Why I Still Use the Bill James Handbook

In an age when virtually every tiny piece of minutia can be found somewhere on the internet, there are times when you just need a book.

I have been getting The Bill James Handbook (BJH) since well before the turn of the century, back when the cover was red and the publisher was STATS Inc. Since then, the BJH has doubled in size, not only because there are that many more players but because they have added tons of new charts and data that just weren’t available back when Mike Trout was in pre-school.

Most of you probably have already made the leap to this internet thing, but there is no online source out there that can provide the diverse types of data that BJH offers in one place. Really. Not even baseball-reference.com, and that site has a permanent bookmark on my browser. Not even BaseballHQ.com, and that site, well, I invented it. There are a lot of sites that have a lot of data, but BJH is different.

It’s not just the feel of a book in your hands (or the pleasing aroma of fresh ink when you get a copy right off the press line). A book is just more useful sometimes. If I ask you to find me the career statistical record of Adrian Beltre, you’ll have to click over to your chosen site, likely type in at least the beginning of Beltre’s name and finally arrive at his page. While you were expending all that energy and keystrokes, I just flipped over to page 86 with one brush of my thumb.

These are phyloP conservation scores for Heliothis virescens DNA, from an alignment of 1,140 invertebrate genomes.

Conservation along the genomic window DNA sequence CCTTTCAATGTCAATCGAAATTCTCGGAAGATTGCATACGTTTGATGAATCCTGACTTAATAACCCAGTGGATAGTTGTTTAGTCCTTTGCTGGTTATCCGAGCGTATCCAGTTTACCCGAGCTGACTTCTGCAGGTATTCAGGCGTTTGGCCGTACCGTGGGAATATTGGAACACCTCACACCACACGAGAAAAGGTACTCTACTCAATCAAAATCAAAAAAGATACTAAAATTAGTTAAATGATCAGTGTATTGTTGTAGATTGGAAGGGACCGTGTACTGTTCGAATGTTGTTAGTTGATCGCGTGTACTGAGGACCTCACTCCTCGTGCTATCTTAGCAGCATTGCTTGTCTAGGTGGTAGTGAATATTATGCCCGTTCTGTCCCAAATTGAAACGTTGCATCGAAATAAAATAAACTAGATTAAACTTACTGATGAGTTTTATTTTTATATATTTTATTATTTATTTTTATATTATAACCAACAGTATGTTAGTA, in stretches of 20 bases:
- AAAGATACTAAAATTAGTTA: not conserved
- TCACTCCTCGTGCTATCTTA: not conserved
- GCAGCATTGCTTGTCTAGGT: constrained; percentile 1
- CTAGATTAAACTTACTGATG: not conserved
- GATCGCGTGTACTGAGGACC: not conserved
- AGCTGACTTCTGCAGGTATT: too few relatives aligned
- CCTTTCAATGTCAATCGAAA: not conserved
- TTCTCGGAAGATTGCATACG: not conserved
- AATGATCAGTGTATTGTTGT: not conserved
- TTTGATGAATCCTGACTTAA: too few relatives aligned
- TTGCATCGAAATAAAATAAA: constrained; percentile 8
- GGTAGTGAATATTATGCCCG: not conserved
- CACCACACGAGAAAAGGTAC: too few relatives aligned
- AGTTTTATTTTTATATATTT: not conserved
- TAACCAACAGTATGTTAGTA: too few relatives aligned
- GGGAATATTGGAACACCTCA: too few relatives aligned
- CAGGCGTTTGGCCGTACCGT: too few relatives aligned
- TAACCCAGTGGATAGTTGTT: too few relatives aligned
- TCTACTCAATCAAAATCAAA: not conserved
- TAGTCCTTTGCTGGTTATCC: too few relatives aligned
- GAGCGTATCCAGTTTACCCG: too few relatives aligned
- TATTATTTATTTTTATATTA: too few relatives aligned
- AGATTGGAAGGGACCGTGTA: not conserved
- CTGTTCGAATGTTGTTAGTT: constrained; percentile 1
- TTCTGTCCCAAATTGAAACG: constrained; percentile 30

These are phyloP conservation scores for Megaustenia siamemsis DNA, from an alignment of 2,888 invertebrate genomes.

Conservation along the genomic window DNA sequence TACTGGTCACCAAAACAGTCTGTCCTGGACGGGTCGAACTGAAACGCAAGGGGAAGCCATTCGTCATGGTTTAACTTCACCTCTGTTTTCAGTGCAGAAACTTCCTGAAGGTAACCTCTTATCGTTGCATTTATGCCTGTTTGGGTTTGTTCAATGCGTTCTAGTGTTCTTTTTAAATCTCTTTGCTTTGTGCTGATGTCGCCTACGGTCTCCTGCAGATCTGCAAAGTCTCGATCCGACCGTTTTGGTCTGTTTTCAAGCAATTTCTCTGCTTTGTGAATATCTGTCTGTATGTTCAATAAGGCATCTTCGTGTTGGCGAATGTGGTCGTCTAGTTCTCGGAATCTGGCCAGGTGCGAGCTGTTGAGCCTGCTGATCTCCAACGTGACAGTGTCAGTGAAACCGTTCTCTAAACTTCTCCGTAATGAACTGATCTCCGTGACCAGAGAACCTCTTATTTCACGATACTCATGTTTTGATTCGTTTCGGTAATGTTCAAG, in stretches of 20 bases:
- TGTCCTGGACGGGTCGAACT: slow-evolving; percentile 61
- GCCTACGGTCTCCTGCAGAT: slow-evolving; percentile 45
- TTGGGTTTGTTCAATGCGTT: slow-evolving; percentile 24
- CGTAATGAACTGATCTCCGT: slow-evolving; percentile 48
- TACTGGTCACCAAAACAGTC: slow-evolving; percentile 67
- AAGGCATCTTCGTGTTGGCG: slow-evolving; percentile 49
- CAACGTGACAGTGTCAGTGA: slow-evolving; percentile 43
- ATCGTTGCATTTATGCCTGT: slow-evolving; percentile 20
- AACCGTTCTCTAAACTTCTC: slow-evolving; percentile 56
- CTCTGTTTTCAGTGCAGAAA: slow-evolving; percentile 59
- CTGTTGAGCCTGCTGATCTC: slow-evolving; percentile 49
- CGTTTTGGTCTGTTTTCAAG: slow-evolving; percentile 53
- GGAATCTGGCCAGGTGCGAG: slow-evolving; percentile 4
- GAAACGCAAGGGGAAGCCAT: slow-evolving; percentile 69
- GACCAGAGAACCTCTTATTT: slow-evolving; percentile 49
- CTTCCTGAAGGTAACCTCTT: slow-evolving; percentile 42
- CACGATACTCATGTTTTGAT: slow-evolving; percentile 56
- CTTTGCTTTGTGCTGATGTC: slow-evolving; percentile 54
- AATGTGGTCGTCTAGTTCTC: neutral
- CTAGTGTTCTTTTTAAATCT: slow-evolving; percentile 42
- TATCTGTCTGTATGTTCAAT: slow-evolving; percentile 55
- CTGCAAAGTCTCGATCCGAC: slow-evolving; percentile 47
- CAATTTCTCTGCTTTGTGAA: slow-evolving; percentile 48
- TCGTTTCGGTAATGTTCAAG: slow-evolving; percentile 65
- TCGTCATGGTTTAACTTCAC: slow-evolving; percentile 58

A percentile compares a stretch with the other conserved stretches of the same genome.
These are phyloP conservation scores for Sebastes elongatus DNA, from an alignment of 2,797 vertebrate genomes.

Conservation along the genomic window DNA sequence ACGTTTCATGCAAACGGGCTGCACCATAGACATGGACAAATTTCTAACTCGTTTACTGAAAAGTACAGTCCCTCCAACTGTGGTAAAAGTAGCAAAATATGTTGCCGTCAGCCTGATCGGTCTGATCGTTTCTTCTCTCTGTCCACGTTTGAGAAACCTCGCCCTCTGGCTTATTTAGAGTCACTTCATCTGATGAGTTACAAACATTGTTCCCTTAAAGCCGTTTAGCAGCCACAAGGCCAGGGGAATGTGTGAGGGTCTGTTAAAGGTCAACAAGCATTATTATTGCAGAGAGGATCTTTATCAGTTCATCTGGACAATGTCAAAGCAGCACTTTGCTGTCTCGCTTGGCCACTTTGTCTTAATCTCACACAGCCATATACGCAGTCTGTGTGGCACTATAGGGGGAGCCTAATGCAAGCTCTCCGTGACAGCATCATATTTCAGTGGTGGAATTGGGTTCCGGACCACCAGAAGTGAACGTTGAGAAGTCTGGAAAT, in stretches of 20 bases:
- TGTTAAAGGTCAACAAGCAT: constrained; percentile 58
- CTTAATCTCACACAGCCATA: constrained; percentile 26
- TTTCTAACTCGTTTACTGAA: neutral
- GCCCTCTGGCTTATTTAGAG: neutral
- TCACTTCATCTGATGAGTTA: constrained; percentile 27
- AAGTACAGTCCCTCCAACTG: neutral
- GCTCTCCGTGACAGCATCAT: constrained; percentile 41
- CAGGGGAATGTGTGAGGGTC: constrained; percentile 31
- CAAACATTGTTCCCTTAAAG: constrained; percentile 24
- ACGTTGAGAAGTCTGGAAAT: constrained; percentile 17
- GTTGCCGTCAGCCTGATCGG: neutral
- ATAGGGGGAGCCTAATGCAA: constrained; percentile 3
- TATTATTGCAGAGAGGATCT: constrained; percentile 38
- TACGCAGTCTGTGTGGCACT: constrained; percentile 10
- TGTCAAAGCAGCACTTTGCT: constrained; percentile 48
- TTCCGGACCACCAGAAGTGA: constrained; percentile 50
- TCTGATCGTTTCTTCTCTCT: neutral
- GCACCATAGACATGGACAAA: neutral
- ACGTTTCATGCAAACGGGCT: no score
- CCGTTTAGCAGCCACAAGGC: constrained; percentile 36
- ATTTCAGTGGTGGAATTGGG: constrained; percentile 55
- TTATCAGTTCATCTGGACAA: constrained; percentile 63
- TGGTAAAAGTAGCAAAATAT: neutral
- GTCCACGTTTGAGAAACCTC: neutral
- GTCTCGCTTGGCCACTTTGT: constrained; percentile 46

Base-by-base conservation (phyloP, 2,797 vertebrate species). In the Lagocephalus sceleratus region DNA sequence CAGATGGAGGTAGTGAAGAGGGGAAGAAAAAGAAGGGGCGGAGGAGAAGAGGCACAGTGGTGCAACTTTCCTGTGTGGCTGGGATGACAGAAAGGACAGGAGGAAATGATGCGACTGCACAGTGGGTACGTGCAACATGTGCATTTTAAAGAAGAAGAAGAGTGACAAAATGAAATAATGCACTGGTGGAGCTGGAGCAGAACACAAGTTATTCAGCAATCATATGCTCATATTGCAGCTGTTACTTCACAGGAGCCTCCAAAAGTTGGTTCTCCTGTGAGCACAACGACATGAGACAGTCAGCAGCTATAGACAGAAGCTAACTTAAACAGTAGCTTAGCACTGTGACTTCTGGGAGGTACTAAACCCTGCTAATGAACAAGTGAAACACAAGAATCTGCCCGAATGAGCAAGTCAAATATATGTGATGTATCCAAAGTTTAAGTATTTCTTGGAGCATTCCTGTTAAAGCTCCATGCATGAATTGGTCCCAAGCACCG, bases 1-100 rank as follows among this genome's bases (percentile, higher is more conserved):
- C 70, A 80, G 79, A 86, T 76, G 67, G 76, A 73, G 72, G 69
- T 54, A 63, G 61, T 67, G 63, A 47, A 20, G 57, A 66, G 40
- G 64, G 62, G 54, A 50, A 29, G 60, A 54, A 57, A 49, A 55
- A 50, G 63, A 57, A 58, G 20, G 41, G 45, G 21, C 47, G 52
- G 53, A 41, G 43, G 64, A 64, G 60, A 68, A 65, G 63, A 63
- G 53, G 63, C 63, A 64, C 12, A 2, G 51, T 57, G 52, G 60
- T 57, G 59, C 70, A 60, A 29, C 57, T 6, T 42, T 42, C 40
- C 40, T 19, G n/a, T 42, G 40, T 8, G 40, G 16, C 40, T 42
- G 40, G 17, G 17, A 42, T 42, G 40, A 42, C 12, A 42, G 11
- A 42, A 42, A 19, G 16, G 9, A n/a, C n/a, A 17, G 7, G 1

For much of my own personal research, a book sometimes makes more sense. Just yesterday, I wanted to find some hitters whose home run totals dropped from 2014 to 2015 while their doubles total rose. It was a far more fulfilling expedition traveling through the book, reviewing each candidate’s profile as I went. Had I run an online search, it would have spit out a bunch of names; it might have been quicker but the journey would have been far less insightful.

Also yesterday, I was wondering whether Chris Sale was a good case study to support a pitcher’s ERA woes being tied directly to his team’s shoddy defense. BJH was an easy place to find the wealth of defensive statistics showing how the White Sox ranked near the bottom of all teams in those metrics.

When it comes to ballpark effects, no other source has as detailed a list of indicators, for as many stat categories.

During the World Series, I was getting fed up with the broadcasters mispronouncing the name of my Mets closer. They kept saying JURR-is, but BJH knows that it’s pronounced jeh-REES.

I can not begin to list all the types of data in this book. It’s 600 pages worth, a level of heft which I think might rank ahead of the Baseball Prospectus. Maybe. I was hoping to find a complete table of contents online, but apparently the internet is not big enough to accommodate it. This page at amazon.com at least has comments with a few juicy tidbits.

For me, it’s easier to have the book open on one side of my desk, rather than cluttering up my monitor with yet another browser window.

But as a progressive, computer-savvy guy, I really shouldn’t need this book. I’ve discontinued most of my magazine subscriptions in lieu of their tablet versions. When I want to buy a book, I immediately head over to the Kindle store. In fact, I think the last time I was inside a Barnes & Noble was when I needed a coffee fix.

But, for at least the last five years or so, I’ve only had three items sitting between the bookends above my desk: my Baseball Forecaster, the Minor League Baseball Analyst — both BaseballHQ.com publications — and the Bill James Handbook.

I’ve even posted a photo so you know it’s true.